25 FINANCING The cost of new Medicare benefits will be financed by additional premiums paid by enrollees. If Congressional projections of costs and enrollees' tax liabilities are realized, 37 percent of new Medicare costs will be covered by additional fixed monthly premiums paid by all Part B enrollees. The remaining 63 percent of costs will be covered by new income-related supplemental premiums. The supplemental premium will be payable by all those eligible for Part A benefits for at least six months of the year who have at least $15 in annual tax liability and who reside in one of the 5 states or the District of Columbia.5/ Liability for the monthly premium could be avoided by disenrolling from Part B; liability for the supplemental premium would be unaffected by disenrollment. For 1989 through 1993, the new monthly and supplemental premium rates are set by law, at levels sufficient to cover projected costs plus a contingency margin to allow for projection error. For 1994 and subsequent years, rates will be increased from the previous year based on the historical growth in costs. For example, the increase in 1994 rates over 1993 values will reflect growth in costs for 1992 over In addition, rates will incorporate an adjustment to correct for inadequate or excess receipts in previous years, based on account balances at the end of the preceding year. That is, the Administration will look back to account balances at the end of 1992 in setting 1994 rates. In 1989, Part B enrollees will pay a new monthly premium of $4. for new benefits under the act, in addition to the basic SMI premium of $27.9, for a total Part B premium of $31.9. As new benefits are phased in, the new monthly premium will increase annually, reaching a value of $1.2 in 1993, when the total monthly Part B premium is projected to be $42.6 (Table 3). In addition, in 1989 an estimated 36 percent of Part A enrollees will be liable for the supplemental premium, in the form of a 15 percent income surtax (a tax on tax liability) for those with at least $15 of annual tax liability. Each enrollee's maximum supplemental liability will be limited by a ceiling, however, set at $8 for An estimated 5 percent of enrollees will pay 5. B-only enrollees and residents of the territories or commonwealth will pay only a monthly premium for new benefits, with rates based on the insurance value of the new benefits provided to them.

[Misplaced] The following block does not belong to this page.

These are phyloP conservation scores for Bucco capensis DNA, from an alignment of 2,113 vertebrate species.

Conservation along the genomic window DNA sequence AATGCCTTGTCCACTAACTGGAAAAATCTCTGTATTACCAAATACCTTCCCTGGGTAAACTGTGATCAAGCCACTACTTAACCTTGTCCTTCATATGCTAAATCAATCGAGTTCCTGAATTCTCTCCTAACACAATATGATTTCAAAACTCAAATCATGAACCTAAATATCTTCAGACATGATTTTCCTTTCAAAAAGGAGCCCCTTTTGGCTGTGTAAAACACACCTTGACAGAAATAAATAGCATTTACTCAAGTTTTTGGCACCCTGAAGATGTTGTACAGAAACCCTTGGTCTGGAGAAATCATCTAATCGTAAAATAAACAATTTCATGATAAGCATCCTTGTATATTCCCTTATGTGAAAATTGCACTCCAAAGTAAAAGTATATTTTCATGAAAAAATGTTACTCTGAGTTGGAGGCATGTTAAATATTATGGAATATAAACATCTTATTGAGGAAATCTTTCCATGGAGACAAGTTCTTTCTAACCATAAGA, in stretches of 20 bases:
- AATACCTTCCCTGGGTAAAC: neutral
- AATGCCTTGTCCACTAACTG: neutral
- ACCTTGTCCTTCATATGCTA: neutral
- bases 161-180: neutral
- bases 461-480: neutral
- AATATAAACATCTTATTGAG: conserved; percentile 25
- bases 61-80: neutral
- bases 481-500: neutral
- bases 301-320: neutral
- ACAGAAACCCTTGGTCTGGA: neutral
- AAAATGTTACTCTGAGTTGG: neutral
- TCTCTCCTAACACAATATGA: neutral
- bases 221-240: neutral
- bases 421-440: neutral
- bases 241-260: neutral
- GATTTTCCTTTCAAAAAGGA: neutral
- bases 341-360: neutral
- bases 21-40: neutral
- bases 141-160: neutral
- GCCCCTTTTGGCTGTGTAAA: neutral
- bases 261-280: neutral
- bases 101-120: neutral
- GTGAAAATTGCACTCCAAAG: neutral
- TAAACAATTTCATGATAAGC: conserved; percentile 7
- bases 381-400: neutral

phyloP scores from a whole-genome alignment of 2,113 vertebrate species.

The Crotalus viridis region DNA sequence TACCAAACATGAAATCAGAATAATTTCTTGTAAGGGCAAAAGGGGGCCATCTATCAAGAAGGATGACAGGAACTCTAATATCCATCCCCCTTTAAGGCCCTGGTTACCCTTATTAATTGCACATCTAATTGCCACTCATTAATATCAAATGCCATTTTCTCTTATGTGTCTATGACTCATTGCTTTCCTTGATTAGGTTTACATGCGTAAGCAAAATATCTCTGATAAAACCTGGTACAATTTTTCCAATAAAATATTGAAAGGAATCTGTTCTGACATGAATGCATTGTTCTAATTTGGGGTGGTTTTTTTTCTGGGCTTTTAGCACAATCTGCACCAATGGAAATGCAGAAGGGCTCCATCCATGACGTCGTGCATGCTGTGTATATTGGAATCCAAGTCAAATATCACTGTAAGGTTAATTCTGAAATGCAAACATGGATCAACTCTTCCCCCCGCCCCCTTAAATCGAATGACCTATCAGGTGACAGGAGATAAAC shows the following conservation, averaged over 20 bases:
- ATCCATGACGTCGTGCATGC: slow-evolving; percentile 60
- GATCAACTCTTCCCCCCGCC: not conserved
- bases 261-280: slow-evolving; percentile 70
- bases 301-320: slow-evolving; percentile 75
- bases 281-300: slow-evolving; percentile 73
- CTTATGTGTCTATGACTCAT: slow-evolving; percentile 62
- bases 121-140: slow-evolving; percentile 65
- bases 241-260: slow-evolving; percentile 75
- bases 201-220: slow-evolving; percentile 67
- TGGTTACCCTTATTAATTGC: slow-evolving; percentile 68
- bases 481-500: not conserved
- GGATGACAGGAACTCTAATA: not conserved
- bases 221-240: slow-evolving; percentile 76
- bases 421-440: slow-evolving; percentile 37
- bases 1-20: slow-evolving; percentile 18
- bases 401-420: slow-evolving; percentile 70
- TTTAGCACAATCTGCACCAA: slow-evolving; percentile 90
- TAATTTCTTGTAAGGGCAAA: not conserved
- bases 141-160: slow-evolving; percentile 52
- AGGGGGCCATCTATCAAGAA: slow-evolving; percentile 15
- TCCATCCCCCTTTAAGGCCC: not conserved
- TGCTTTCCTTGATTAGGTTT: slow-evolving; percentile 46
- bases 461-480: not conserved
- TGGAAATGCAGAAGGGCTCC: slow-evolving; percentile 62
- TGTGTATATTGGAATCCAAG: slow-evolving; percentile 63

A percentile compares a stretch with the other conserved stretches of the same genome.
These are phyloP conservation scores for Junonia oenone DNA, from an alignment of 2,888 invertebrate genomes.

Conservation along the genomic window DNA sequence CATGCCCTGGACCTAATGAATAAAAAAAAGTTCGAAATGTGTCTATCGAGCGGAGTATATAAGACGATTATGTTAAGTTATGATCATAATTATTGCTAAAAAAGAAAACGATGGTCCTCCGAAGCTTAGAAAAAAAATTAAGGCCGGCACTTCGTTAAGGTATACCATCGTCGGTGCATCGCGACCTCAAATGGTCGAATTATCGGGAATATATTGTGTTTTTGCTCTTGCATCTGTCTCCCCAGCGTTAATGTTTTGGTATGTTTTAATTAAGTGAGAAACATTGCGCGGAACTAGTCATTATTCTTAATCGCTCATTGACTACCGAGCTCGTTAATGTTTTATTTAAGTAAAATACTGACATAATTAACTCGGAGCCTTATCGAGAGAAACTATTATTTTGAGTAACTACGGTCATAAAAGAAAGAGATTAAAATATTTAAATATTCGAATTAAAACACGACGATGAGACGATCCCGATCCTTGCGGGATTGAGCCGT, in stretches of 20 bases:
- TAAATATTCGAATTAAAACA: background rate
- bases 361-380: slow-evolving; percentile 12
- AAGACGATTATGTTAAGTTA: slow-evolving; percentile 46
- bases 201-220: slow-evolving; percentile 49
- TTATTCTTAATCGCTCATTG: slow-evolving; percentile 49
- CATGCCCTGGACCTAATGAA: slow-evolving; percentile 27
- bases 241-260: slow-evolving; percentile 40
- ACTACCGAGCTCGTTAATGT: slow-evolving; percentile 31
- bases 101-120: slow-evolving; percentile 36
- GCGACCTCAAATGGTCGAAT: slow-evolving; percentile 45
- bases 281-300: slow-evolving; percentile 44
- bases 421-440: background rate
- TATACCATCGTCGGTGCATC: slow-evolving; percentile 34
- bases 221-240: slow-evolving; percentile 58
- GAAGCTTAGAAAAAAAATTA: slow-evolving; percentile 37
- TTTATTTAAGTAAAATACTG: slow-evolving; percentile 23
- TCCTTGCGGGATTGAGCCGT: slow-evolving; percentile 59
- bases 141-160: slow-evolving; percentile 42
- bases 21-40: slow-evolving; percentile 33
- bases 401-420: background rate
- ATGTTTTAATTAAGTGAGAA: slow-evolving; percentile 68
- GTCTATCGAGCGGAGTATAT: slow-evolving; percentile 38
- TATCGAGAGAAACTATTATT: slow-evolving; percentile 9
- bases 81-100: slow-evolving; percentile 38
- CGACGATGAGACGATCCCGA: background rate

26